The good faith exception and other stuff
The cops walk past a hotel room, and through the open window they spot a bag of drugs lying on the bed. They knock on the door, the occupant opens it, and they seize and arrest him, and which point one cop takes two steps into the room and picks up the bag.
Good search or bad? That's the situation presented in the 10th District's decision last week in State v. Thomas, and it's worth a walk through it.
Search incident to arrest. Once Thomas opened the door, the State contends, he was in a "public place," and could be arrested without a warrant. The cops then have the right to search and seize any items within his control, such as the bag. That argument runs into the Supreme Court's decision in Payton v. New York, which drew a bright line at the threshold of the home, and held that the police need a warrant in most circumstances to cross it. It's a little more complicated than that: if the defendant is standing outside the home, and runs into it to avoid the police, they can enter in "hot pursuit." But if the defendant merely opens the door in response to a police knock, he remains inside the home, and if the cops enter, they need a warrant.
Exigent circumstances. These can arise in a number of situations, and here the State relied on the argument that Thomas could have destroyed the evidence. But that requires a showing of more than a mere possibility of destruction: there must be an "objectively reasonable basis for concluding that the loss or destruction of evidence is imminent." Here, even though Thomas had seen the officers when they passed by the window, he made no effort to destroy the drugs, and there was nothing to indicate he knew they'd seen the bag. The panel cites one case where the court found exigent circumstances: the police at the door could hear glass shattering inside, people running around, and repeated toilet flushing.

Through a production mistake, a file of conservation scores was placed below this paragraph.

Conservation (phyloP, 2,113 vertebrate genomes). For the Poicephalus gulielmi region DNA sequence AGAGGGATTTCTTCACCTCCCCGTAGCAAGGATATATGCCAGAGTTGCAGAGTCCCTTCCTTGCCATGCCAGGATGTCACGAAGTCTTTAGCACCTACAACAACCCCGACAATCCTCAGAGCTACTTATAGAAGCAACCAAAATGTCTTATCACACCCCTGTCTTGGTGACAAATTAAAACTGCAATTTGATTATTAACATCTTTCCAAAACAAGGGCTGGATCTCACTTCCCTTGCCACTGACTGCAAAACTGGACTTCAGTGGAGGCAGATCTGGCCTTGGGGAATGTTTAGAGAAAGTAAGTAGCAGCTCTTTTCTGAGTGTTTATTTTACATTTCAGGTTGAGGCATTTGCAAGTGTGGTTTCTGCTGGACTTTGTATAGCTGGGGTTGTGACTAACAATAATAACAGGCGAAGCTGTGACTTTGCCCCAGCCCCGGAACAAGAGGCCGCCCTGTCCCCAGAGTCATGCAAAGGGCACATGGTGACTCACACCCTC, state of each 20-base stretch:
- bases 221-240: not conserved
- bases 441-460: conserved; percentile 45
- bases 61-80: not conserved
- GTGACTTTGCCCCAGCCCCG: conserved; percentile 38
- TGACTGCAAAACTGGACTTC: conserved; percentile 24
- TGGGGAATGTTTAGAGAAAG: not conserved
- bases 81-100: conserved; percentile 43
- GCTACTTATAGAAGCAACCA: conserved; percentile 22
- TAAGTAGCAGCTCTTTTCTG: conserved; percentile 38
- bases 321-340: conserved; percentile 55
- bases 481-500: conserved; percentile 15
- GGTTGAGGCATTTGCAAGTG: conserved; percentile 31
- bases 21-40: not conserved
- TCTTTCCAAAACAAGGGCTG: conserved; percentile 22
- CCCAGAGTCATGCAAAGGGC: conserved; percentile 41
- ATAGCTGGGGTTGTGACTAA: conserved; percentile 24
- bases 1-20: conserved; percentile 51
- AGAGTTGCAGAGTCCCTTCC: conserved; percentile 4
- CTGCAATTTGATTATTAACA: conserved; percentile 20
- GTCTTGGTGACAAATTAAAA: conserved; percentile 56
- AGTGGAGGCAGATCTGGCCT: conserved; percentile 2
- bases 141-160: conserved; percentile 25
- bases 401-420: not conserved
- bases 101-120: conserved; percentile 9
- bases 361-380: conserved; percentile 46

Plain view. Seeing the drugs in plain view on the bed creates probable cause to seize them, but it doesn't give the police the right to enter the room to do so: "while the plain view exception to the warrant requirement creates probable cause to support a warrant, it does not and cannot create justification to enter a home or property without a warrant." In short, plain view may give the cops probable cause, but to enter the room they still need exigent circumstances or a warrant.
Protective sweep. The State raised this for the first time on appeal, and you can't do that. Besides, protective sweep relies on a legal arrest, and a showing that other people are likely to be present. Neither of those apply here.
Good faith. As I've mentioned before, ever since the Supreme Court's 2009 decision in Herring v. US, the State's been arguing that the case set forth a "good faith" exception for warrantless searches: a search couldn't be tossed unless the court found that the police officer's conduct was particularly egregious or part of a systemic problem, and that the benefits of deterring that conduct by suppressing the evidence outweighed the societal costs of excluding it.
As I explained then, the argument's bullshit; Herring didn't announce any such rule. The panel concurs, drawing an important distinction. In every case in which the good faith exception has been applied, the officer was relying on someone else's judgment -- a magistrate who issued the search warrant, a clerk who left an invalid warrant in a database, legislators who passed a law later deemed unconstitutional -- and the officer's reliance was objectively reasonable. But
where there is no outside authority on which the officer reasonably relied, the principal rationale relied upon by the Supreme Court in Leon and its progeny--that it would serve no deterrent purpose to punish the officer, acting in good faith, for the error of the magistrate, the legislature, or by a negligent mistake by a court or police employee--is not present.
In short, where the officer acts in reliance on his own judgment, even if he's only negligent in that regard, he can't claim the good faith exception.
Oftentimes, especially at the appellate level, where the courts are more interested in deciding the case than in articulating sweeping rules of law, search and seizure cases don't lend themselves to broad application because they're so fact-specific. Thomas is an exception to that: it provides a good analysis (and a wealth of citations) on some critical Fourth Amendment issues. If you've got a folder with key search cases, Thomas should be in it.